We’ve just learned that the Institute for Social Inventions (UK) has named our licensing project the Best Social Innovation in 2003 in the Communications Category.
The Institute is an educational charity founded in 1985. Its patrons include Brian Eno, Anita Roddick, and Fay Weldon.
We’ll pass on details as we learn more.1 Comment »
September 11, 2001 was a day of shock, horror, sadness, and confusion for many of us. In the midst of all that, a few tried their best to gather as much information as they could about it, to help make sense of things. Kottke.org’s September 11 post was a hub for breaking news, photos, and personal perspectives from NYC.1 Comment »
If you’ve caught up with Creative Commons at any conferences or events this year, you’ve probably seen us wearing Creative Commons t-shirts. If you’d like to order one for yourself and help support our non-profit organization, we’re now offering the same shirts for sale. They are $20 including shipping to the US and Canada, available in medium, large and extra large sizes. The shirts are a light green Hanes Beefy T with a screenprinted logo on the front, “Some Rights Reserved” and URL on the back, and we’re using Paypal to accept payments. Order soon, order often.7 Comments »
Thanks to all of you who have written to us these first nine months with suggestions for improvements, and please let us know if you see anything in these new pages that could be improved.5 Comments »
Our friends at OYEZ, the U.S. Supreme Court audio archivists dedicated to releasing their decades of recordings online with our licenses, have already posted the audio from yesterday’s arguments in the challenge to the McCain-Feingold campaign finance reform law. Check it out.Comments Off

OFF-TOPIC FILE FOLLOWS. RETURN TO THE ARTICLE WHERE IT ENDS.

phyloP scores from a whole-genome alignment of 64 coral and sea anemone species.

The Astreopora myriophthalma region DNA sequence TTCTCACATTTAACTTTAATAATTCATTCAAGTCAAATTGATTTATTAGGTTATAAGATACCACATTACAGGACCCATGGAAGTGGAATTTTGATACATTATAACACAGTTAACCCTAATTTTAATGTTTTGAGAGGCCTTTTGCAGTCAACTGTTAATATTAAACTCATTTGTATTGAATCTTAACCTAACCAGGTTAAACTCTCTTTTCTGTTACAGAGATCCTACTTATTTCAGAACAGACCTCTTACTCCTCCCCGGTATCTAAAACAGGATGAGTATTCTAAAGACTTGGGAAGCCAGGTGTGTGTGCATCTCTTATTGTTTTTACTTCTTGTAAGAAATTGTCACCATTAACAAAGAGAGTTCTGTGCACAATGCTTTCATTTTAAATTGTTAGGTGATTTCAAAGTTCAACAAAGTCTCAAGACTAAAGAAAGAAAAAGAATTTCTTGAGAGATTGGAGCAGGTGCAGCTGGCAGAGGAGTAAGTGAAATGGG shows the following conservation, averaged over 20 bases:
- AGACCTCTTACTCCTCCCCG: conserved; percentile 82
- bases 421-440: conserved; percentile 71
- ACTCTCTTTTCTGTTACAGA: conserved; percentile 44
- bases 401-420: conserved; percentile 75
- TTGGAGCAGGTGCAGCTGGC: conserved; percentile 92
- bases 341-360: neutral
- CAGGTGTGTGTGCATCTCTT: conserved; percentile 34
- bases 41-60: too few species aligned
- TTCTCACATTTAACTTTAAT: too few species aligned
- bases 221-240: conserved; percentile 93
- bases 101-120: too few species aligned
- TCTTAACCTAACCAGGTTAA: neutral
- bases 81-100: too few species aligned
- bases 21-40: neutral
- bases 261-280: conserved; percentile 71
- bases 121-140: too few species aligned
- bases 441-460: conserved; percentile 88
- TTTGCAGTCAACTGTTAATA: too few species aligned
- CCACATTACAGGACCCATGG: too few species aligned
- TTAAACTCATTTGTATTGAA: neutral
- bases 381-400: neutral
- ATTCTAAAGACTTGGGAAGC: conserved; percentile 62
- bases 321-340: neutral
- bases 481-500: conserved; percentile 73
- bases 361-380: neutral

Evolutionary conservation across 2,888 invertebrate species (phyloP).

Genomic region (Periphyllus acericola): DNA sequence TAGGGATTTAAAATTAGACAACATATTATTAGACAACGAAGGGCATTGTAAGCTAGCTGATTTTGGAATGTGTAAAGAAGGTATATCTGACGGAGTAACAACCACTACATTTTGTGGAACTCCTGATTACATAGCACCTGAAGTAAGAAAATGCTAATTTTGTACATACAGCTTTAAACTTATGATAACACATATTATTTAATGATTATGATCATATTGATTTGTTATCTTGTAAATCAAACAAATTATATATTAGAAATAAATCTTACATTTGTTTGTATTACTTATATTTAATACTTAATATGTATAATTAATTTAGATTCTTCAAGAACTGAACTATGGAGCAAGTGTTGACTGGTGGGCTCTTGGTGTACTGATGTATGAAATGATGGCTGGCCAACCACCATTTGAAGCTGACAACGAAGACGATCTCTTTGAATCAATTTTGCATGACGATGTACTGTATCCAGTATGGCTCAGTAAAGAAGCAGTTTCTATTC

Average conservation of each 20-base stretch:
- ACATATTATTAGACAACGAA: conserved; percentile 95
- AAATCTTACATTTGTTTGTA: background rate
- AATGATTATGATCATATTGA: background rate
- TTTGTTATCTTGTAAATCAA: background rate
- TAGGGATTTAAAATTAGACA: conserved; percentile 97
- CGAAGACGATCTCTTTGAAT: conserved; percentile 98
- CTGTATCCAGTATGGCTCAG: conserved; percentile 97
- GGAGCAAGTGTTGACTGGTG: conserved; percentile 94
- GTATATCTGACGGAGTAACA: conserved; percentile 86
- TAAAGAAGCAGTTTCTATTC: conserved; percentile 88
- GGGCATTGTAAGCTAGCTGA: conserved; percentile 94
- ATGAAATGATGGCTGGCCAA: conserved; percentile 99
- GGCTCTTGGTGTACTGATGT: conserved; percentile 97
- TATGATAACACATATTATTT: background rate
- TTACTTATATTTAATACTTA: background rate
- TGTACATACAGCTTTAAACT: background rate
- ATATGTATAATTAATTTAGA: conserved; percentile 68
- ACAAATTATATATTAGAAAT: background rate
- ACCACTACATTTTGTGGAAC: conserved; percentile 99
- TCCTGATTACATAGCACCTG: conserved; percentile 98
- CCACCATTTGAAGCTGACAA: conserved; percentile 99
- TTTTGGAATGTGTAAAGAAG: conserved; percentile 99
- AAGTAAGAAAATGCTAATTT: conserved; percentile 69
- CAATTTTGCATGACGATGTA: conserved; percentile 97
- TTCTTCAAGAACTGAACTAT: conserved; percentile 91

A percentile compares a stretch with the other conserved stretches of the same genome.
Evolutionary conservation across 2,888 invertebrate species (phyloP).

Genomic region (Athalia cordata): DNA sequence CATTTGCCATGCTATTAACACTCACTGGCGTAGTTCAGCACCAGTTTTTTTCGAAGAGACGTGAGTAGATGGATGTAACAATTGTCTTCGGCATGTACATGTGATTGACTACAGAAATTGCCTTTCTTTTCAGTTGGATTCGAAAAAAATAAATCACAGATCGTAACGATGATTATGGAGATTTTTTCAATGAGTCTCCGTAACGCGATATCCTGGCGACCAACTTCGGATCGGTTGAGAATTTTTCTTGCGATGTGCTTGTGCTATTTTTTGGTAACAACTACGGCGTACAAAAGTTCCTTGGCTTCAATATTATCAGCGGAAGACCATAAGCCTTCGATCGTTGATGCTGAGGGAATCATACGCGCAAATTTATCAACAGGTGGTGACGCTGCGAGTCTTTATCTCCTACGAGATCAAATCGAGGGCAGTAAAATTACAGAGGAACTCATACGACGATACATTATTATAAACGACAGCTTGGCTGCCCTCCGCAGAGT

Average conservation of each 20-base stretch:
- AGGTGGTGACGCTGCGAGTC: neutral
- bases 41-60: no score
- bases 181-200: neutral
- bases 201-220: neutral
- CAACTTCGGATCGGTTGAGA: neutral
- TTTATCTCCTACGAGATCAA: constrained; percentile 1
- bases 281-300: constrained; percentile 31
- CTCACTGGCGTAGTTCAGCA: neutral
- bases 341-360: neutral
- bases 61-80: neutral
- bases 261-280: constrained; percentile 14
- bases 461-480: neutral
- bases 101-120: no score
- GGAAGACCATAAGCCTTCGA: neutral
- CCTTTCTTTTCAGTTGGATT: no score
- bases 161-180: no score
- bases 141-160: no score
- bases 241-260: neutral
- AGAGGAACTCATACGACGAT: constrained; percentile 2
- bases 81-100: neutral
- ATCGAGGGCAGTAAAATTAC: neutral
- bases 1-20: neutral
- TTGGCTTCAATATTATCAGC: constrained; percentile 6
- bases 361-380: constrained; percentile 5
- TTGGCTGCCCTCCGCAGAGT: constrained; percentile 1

Cory Doctorow was previously profiled on this site for his first novel, Down and Out in the Magic Kingdom, which was released under a Creative Commons license. His new book, A Place So Foreign and Eight More, is a short story collection that can be purchased online, and you can also download six of the nine stories which are released under a Creative Commons license.
Congrats Cory!Comments Off
Earlier this year, officials from the US Defense Intelligence Agency came up with the idea of producing decks of cards for US troops that identified Iraq fugitives. Playing cards have a long history in war, being part of both World War II and the Vietnam conflict. The Department of Defense released the cards as public domain and a cottage industry of card producers sprang up overight to sell them online.
Unfortunately, DOD officials didn’t realize the two joker cards carried the Hoyle Joker, a copyrighted image from US Playing Cards, the company behind Hoyle, Bicycle, and other popular brands of cards. As a result US Playing Cards has begun sending cease-and-desist letters to companies producing copycat cards, and the DIA is helping spread the word. US Playing Cards are currently selling their decks as the one true official set.
When dedicating something to the public domain, it’s important to clear the rights to everything contained within a work, which can sometimes be difficult for film and works of collage. We try to stress this point in the Public Domain Dedication process, but with stories like the Hoyle Joker it’s worth mentioning how important it is to make sure that you control the copyright on every part of your work before dedicating it to the Public Domain. [via Workbench]1 Comment »
Superego Exchange is licensed under a Creative Commons Attribution-ShareAlike license, which means you can make derivative works and remixes, as long as you release your work under the same license.
Bm Relocation Program has kindly made available the song’s wav file, a zip file with the eleven individual tracks, and the eleven individual tracks separately, which you can all find here — or just download the mp3.
We’ll take submissions until September 23rd, 2003. Please email us with an mp3/wav file, or a URL where we can download your remix.
Demonstrate how people can collaborate without even knowing each other — go make remixes!!!1 Comment »